A supplier to The Red Carnation Hotel Collection’s London properties, perfumer Penhaligon’s is as quintessentially British as it gets. Launched in the 19th century by a Cornish perfumer, the fragrances soon became a favourite among the English aristocracy and the establishment was given its first Royal Warrant. Fast forward almost 150 years, and Penhaligon’s continues to create scents inspired by British history and culture. Here, Penhaligon’s Fragrance Expert, Dominic Collingridge, discusses the evolution of the brand and what Britishness smells like.
What does being a British perfumer mean?
“There are only a handful of British perfume houses in existence. We are very proud to be one of those few. Penhaligon’s was founded in 1870 by William Penhaligon, a perfumer and barber from Penzance in Cornwall. The world is now a very different place but we still continue to make all our fragrances in England.”
Penhaligon’s has had a fascinating history. What are some of the highlights?
“Penhaligon’s has held a Royal Warrant for over a century. William Penhaligon himself was, in fact, Queen Victoria’s Court Barber and Royal Perfumer but we were actually awarded our first Royal Warrant by Queen Alexandra in 1903. HRH The Duke of Edinburgh bestowed our second Royal Warrant in 1956, followed by the Prince of Wales in 1988 and we still supply products to Buckingham Palace today, which are delivered straight from our Burlington Arcade boutique.”
Are there any scents that you think of as being quintessentially British?
“English Fern and Blenheim Bouquet are both classic British fragrances from our portfolio of Eau de Parfums. The fresh and clean scent of English Fern was first introduced in 1910 and it still dazzles thanks to its top notes of geranium and lavender which are balanced by the forest-like fragrances of patchouli, oakmoss and sandalwood.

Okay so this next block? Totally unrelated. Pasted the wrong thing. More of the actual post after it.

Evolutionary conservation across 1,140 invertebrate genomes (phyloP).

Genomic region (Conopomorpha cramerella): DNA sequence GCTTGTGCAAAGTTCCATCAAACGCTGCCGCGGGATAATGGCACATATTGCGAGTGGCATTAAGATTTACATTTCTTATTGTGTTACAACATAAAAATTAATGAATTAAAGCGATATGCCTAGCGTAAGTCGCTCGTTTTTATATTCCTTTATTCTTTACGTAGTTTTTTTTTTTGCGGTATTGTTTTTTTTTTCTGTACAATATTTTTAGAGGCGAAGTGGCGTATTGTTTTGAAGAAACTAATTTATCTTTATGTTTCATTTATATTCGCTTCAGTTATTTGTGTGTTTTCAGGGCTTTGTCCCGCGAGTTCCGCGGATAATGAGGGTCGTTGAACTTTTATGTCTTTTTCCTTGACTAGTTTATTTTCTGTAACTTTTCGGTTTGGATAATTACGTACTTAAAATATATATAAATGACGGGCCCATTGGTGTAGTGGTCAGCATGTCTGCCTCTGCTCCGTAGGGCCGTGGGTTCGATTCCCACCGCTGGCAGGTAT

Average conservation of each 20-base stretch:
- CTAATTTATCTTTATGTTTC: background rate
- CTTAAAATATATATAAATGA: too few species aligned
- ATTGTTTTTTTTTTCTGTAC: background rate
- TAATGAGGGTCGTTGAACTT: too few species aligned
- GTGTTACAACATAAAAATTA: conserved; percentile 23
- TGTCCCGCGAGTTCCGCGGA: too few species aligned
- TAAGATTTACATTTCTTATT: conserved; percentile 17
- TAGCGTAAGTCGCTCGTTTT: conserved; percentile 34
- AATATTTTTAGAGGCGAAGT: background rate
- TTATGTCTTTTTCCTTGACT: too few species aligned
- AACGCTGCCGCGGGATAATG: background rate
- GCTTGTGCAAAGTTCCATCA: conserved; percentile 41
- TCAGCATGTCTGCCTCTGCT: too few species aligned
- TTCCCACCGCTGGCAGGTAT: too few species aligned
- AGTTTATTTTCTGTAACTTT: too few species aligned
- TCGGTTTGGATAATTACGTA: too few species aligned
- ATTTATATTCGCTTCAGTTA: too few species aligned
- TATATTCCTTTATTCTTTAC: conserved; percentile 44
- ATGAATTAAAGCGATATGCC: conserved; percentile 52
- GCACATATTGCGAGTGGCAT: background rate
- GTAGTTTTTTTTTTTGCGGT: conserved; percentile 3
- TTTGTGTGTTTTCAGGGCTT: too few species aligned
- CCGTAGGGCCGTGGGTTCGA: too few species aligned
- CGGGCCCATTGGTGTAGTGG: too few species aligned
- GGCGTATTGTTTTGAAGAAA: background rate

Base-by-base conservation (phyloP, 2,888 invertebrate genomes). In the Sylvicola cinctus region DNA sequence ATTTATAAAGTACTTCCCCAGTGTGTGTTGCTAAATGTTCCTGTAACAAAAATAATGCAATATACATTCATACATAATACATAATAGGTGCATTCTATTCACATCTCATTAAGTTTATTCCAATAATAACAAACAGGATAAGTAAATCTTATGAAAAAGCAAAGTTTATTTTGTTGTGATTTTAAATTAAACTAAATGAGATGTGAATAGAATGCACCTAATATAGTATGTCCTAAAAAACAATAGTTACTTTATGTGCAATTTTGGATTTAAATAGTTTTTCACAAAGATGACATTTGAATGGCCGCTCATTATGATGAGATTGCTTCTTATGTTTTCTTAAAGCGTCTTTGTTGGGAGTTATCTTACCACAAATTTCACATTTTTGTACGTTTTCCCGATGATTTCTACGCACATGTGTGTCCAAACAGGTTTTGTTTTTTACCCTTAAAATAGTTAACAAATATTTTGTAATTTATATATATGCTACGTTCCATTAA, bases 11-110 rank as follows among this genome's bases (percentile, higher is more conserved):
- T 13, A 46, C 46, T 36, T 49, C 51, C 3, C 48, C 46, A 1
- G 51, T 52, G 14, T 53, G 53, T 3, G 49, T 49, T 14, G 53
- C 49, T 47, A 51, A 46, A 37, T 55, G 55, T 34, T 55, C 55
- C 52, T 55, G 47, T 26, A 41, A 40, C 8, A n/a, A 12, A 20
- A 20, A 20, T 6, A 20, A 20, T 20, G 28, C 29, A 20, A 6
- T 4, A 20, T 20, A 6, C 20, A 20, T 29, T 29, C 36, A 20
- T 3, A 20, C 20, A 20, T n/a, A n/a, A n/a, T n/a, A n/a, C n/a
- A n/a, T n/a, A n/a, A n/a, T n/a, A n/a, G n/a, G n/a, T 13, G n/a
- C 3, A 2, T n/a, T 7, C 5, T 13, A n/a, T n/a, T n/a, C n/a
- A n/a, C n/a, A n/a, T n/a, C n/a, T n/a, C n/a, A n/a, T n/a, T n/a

Blenheim Bouquet was originally created as a bespoke fragrance for the Duke of Marlborough and was inspired by one of England’s greatest country houses, Blenheim Palace. Said to be a favourite of Winston Churchill, it’s an elegant and refined mix of lemon and lime with pine, musk and black pepper.
A more recent addition, Quercus is a fresh Eau de Cologne which was inspired by the British Oak tree and is wonderfully reminiscent of warm summer days.”
What is the inspiration behind your scents?
“Each scent takes its inspiration from a different story or theme, whether it be Greek mythology, Savile Row tailors or British aristocratic history.”
How has the design of the Penhaligon’s perfume bottle changed over the years?
“The original Penhaligon’s bottle, complete with stopper and bow has evolved over time to meet more practical needs like travel, but it retains the integrity of its original design in terms of the shape. The bow included on the bottle nowadays is decorative but it’s also a reference to how the bottles were sealed in the Victorian age. Meanwhile, our Portraits bottles maintain the traditional Penhaligon’s bottle shape but the heads are a representation of the characters from the collection.”
Can you tell us about what you’re currently working on?
“In 2019, we’re really looking forward to some exciting launches next year within our Portraits collection, as well as a new fragrance within our Trade Routes – watch this space!”
Penhaligon’s supplies its quintessentially British amenities to Red Carnation Hotels’ The Milestone Hotel & Residences.
Image credits: Penhaligon's toiletries with towels Red Carnation Hotels. All images other images © Penhaligon's Andrew Meredith.